School & District Management

Ala. Board Suggests Teachers Pay More for Benefits

By The Associated Press — November 13, 2009 1 min read

Teachers and other education employees could have to pay more for their retirement and health insurance benefits under a financial plan proposed Thursday by the Alabama Board of Education.

The board voted unanimously for what state Superintendent of Education Joe Morton called “a plan of survival” after two years of budget cuts and what looks like more lean funding for the 2010-2011 school year.

The board recommended to the governor that:

• the percentage of the state education budget that goes for K-12 schools be increased by slightly more than 1 percentage point.

• education employees start paying 6 percent of their salary toward retirement rather than 5 percent.

• the state education budget provide no increase for health insurance and retirement benefits for the next school year.

The plan would force the health insurance program to cut benefits or raise the amount that educators pay. Any changes would require the approval of the governor and the Legislature.

Gov. Bob Riley’s press secretary, Todd Stacy, said the governor was reviewing the proposals and would comment later.

Mary Bruce Ogles, assistant executive secretary at the Alabama Education Association, said requiring educators to pay more for retirement and possibly health insurance would amount to a pay cut for teachers, who didn’t receive a cost-of-living raise this year or last year.

Morton said educators have been paying $2 per month for their state’s health insurance coverage since 1986, far less than what workers pay in other public and private health insurance plans.

Morton said maintaining benefits at their current level will require an extra $238 million for health insurance in the 2010-2011 school year and $57 million more for retirement.

With the recession shrinking Alabama’s tax collections, that kind of money won’t be available, he said. Morton said the only way to maintain benefits without charging educators more is to cut classroom programs.

“We are in dire straits,” he said.

When the board next meets on Dec. 10 it will discuss whether to ask the Legislature to increase the time necessary for retirement from 25 years to 30 years for education employees hired after July 1, 2010.

Ogles said AEA opposes that change because any savings would be many years in the future.

Related Tags:

Copyright 2009 Associated Press. All rights reserved. This material may not be published, broadcast, rewritten, or redistributed.

Events

School & District Management Webinar Examining the Evidence: Catching Kids Up at a Distance
As districts, schools, and families navigate a new normal following the abrupt end of in-person schooling this spring, students’ learning opportunities vary enormously across the nation. Access to devices and broadband internet and a secure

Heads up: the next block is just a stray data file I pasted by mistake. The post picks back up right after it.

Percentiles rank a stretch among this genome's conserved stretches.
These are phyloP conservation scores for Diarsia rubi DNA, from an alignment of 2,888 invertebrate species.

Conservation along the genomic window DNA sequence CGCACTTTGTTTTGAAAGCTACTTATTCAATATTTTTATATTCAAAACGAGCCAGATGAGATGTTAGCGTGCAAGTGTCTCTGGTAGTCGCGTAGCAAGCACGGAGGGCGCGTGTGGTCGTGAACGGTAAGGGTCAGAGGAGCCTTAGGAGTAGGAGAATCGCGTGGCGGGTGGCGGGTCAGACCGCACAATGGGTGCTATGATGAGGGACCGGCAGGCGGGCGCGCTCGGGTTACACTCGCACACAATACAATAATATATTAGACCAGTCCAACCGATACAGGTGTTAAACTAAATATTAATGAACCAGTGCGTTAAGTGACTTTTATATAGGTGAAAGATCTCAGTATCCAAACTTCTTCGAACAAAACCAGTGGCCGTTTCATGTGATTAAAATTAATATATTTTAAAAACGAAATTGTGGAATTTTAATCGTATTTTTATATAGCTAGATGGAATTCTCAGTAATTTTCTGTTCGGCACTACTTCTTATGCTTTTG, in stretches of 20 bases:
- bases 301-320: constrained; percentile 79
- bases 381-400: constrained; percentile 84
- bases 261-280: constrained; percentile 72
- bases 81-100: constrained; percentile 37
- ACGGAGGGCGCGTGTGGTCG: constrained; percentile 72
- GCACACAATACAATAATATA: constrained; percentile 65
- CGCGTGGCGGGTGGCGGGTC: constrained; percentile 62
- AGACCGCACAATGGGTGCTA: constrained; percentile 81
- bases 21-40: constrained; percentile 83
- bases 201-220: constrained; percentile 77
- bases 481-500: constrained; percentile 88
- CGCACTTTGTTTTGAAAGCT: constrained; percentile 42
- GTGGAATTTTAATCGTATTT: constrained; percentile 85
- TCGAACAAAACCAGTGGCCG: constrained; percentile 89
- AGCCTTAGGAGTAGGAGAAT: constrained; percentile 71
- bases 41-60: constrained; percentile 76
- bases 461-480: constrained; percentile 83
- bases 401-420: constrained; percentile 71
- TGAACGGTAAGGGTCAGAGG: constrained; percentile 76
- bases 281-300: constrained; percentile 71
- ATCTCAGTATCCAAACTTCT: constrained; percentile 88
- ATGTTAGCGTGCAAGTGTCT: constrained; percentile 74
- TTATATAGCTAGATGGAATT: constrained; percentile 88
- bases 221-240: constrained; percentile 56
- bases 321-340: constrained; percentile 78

This content is provided by our sponsor. It is not written by and does not necessarily reflect the views of Education Week's editorial staff.
Sponsor
School & District Management Webinar
Branding Matters. Learn From the Pros Why and How
Branding your district matters. This webinar will provide you with practical tips and strategies to elevate your brand from three veteran professionals, each of whom has been directly responsible for building their own district’s brand.
Content provided by EdWeek Top School Jobs
This content is provided by our sponsor. It is not written by and does not necessarily reflect the views of Education Week's editorial staff.
Sponsor
School & District Management Webinar
How to Make Learning More Interactive From Anywhere
Nearly two-thirds of U.S. school districts are using hybrid learning right now with varying degrees of success. Students and teachers are getting restless and frustrated with online learning, making curriculum engagement difficult and disjointed. While
Content provided by Samsung

EdWeek Top School Jobs

Principal-Elementary School
San Antonio, TX, US
Southwest Independent School District
Principal-Elementary School
San Antonio, TX, US
Southwest Independent School District
Principal-Elementary School
San Antonio, TX, US
Southwest Independent School District
Special Education Teacher
Chicago, Illinois
JCFS Chicago

Read Next

School & District Management Student Mental Health and Learning Loss Continue to Worry Principals
Months into the pandemic, elementary principals say they still want training in crucial areas to help students who are struggling.
3 min read
Student sitting alone with empty chairs around her.
Maria Casinos/iStock/Getty
School & District Management Opinion A Road Map for Education Research in a Crisis
Here are five basic principles for a responsible and timely research agenda during the COVID-19 pandemic.
Robin J. Lake
4 min read
Two opposing sides reaching out to work together
J.R. Bee for Education Week
School & District Management 1,000 Students, No Social Distancing, and a Fight to Keep the Virus Out
A principal describes the "nightmare" job of keeping more than 1,000 people safe in the fast-moving pandemic.
4 min read
Dixie Rae Garrison, principal of West Jordan Middle School, in West Jordan, Utah.
Dixie Rae Garrison, principal of West Jordan Middle School in West Jordan, Utah, would have preferred a hybrid schedule and other social distancing measures.
Courtesy of Dixie Rae Garrison
School & District Management A School Leader Who Calls Her Own Shots on Battling the Coronavirus
A charter school founder uses her autonomy to move swiftly on everything from classroom shutdowns to remote schooling.
3 min read
Nigena Livingston, founder and head of School at the URBAN ACT Academy in Indianapolis, Ind.
Nigena Livingston, founder and head of school at the URBAN ACT Academy in Indianapolis, makes swift decisions in responding to the threat of COVID-19 in her school community.
Courtesy of Nigena Livingston